If only fascism were impossible today. There are, of course, those among us who would believe it so—for how could a generation grown weary of utopia find satiety in the promises of a universal kinship when there is nothing more treacherous than a Cain among us? Neither can we hear the voices of prophets when we have ceased to believe in theology. While we may instead turn to psychics for charts and divinations, we seek our fortunes through them only if we believe either that there is no future—for the future is only a prolongation of our present—or that the future is indeterminate (insofar as it is the product of our will). Caught, then, between destiny and freedom, the prodigal intellect shores up every defense it can muster against the nothingness that it is nevertheless forced to conceive—and calls the fruits of its labor “philosophy”.
But as the ancient injunction had warned us, it is impossible either to name or to think nothing. What remains is either a hypostasis or an Urgrund that is revealed to the rational spirit as the Absolute. Whence fascism: fascism is simply the attempt to give a name to the Absolute, whether ordained by pope or sovereign. (If we reserve the name “fascism” for the twentieth century and wish instead to speak of “absolutism” in the modern age, this is only because we understand that democracy is not the converse of absolutism but the obverse of it. The fascist is not simply the one who, bowing to a pagan demagoguery of earth and blood, would keep the barbarians outside the gates but, rather, the one who would keep them within.)
What would be easier, then, than simply to cease believing in God? If empirical psychology and phenomenalism have been able to teach us anything, it is that belief—including justified belief—is epistemologically agnostic. The kind of rationalist who would conflate belief and understanding must perform the most total and radical epoché—could such a person believe in the convertibility of mass and gravity or the consonance of the octave? Yet neither should we reduce belief to the caprice of desire: there is a logic of belief just as there is a logic of understanding; if the latter is the expression of the relation between thought and being, the former expresses the relation between thought and understanding. Or, in other words, it is not the soul tempted by addiction that is unable to witness the death of God but it is precisely the soul that is riveted to being that is closest to Him.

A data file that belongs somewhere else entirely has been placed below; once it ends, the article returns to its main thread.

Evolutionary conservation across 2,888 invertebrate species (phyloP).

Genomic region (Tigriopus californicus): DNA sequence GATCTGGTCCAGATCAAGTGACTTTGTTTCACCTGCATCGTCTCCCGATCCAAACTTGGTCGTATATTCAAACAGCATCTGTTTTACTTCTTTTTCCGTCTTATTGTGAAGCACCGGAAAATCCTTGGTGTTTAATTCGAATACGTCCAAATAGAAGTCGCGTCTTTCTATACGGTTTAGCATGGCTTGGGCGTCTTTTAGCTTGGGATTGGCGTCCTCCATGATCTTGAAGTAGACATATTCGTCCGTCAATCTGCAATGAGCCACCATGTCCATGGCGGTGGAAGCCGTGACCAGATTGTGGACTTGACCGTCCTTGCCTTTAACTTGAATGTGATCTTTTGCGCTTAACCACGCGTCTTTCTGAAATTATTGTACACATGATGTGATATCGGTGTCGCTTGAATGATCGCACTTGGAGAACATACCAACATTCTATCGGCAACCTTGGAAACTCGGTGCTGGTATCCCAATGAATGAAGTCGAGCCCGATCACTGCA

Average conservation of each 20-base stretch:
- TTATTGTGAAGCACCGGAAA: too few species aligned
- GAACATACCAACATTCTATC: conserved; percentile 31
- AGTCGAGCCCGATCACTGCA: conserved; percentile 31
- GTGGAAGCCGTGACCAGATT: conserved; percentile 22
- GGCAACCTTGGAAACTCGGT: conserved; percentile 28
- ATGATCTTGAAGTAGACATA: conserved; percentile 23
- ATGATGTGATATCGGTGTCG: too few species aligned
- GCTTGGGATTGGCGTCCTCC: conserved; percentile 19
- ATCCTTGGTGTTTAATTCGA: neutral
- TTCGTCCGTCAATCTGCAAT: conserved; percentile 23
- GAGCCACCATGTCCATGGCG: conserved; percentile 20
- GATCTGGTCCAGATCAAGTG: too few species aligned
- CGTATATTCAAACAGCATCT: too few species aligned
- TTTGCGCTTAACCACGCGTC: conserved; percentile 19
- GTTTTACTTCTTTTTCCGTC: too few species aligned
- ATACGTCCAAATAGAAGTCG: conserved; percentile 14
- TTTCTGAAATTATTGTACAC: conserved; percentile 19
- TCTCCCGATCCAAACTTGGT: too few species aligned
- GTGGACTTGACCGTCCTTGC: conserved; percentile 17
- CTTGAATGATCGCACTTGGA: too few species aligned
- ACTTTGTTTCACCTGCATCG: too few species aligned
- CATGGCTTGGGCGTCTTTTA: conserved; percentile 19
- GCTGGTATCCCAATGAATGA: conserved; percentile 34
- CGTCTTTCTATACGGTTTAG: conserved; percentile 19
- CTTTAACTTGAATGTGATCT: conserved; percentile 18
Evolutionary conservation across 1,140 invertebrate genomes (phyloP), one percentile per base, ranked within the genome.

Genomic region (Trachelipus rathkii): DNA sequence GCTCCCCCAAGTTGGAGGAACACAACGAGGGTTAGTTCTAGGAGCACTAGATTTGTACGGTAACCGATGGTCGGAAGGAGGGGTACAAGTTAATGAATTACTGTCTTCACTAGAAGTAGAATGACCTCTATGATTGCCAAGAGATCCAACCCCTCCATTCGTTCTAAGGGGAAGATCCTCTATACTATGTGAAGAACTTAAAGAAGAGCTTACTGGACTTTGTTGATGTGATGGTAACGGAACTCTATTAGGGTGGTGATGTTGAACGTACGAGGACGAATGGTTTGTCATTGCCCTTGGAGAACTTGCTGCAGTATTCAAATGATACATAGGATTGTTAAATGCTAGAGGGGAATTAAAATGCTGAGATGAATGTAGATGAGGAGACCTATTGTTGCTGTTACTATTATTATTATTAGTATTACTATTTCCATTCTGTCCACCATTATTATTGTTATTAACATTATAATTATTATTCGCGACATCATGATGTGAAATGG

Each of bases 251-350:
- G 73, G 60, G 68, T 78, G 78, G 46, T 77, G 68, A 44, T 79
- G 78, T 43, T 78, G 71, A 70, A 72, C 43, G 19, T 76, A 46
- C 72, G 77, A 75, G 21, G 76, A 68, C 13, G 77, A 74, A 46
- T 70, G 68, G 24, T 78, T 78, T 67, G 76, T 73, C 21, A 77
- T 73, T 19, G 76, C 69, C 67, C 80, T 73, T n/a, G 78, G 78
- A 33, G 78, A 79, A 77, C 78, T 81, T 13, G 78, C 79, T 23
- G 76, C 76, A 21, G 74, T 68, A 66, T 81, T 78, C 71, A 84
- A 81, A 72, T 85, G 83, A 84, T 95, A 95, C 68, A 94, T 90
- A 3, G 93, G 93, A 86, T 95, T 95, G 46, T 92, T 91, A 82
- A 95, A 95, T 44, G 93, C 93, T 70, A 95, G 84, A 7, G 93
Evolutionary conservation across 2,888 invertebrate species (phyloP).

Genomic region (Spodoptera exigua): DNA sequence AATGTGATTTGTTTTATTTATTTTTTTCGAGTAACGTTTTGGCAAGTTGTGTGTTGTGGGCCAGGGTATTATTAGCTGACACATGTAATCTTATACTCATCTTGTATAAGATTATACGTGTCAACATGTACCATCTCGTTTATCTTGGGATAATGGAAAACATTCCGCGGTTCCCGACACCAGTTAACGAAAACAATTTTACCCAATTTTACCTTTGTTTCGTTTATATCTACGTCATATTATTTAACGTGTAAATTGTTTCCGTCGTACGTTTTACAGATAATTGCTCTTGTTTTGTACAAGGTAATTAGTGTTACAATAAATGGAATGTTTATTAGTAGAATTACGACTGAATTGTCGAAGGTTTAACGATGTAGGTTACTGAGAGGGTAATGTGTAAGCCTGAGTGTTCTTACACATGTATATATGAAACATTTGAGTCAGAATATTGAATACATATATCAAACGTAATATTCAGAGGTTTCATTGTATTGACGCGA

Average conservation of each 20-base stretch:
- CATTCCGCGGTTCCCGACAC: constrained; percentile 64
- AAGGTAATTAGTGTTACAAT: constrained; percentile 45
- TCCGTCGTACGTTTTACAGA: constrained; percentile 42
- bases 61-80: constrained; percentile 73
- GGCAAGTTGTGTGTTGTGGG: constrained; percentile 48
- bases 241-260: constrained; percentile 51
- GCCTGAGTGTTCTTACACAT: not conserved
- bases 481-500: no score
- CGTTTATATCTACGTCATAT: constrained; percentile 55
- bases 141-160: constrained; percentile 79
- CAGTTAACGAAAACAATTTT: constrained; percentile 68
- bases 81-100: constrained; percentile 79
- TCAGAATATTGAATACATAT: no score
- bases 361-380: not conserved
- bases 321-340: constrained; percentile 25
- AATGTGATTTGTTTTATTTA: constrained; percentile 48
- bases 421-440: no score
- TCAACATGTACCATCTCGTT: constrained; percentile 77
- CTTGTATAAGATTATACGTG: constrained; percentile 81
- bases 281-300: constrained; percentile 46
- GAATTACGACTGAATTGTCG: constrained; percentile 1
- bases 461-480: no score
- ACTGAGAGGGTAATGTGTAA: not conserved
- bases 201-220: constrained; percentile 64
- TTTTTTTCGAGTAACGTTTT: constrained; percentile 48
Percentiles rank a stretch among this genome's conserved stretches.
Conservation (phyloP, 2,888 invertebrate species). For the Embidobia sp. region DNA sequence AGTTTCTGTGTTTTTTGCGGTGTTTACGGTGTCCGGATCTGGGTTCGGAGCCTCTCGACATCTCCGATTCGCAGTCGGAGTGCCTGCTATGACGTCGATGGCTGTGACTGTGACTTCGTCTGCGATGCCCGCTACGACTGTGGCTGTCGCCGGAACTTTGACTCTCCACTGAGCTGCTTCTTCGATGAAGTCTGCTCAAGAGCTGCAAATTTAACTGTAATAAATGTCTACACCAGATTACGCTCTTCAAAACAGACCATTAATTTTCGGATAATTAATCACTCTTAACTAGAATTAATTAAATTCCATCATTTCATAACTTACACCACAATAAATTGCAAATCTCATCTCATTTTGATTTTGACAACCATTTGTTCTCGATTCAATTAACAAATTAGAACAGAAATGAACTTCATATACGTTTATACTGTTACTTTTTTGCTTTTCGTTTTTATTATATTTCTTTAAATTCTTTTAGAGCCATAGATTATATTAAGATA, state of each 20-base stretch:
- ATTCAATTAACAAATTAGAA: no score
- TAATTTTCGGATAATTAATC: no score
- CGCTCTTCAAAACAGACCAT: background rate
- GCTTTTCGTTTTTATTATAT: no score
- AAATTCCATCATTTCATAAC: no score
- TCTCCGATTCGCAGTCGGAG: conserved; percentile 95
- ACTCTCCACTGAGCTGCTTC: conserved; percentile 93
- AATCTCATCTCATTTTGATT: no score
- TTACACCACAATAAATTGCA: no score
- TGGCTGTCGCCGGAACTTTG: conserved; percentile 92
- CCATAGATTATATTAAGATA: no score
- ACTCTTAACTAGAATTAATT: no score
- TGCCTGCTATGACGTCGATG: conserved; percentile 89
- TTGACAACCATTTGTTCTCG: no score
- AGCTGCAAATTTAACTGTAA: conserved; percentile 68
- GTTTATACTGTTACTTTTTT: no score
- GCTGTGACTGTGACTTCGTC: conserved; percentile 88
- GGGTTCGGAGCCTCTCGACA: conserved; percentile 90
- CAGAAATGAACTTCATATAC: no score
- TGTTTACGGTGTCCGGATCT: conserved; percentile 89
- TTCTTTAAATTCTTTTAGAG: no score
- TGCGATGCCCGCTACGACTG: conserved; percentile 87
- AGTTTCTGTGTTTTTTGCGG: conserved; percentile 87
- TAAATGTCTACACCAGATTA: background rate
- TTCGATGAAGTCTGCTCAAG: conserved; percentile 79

We need, then, to cease believing in God, not only to free ourselves from the illusions of grammar (Nietzsche), but from the reduction of the logic of understanding into the logic of belief. The post-Kantian Germans—from the idealists to the phenomenologists—turned the relation of thought and being into a problem not of logic (as the medievals had understood it) but one of discourse (this is explicit in Kant’s own notion of sense). Hence for hermeneutics and phenomenology the problem of understanding becomes one of “correlation”. Only then are we able to write a language where the names of being need not contain an implicit reference to God (arché, realissimum, etc). Such a language liberated the individual while subjecting him to a nauseating terror: “our century, more lucid than the last, … [has grown] alarmed: how, it asked, are we to rescue fear, restore its ancient status, recover its rights? Science itself took over: it became a threat, the source of terror” (Cioran). Yet Kant already knew this, and said as much explicitly. History, he said, was nothing other than the occlusion of this terror, ending in a philosophy that nevertheless left God a space at our table, only this time it is He who is our guest.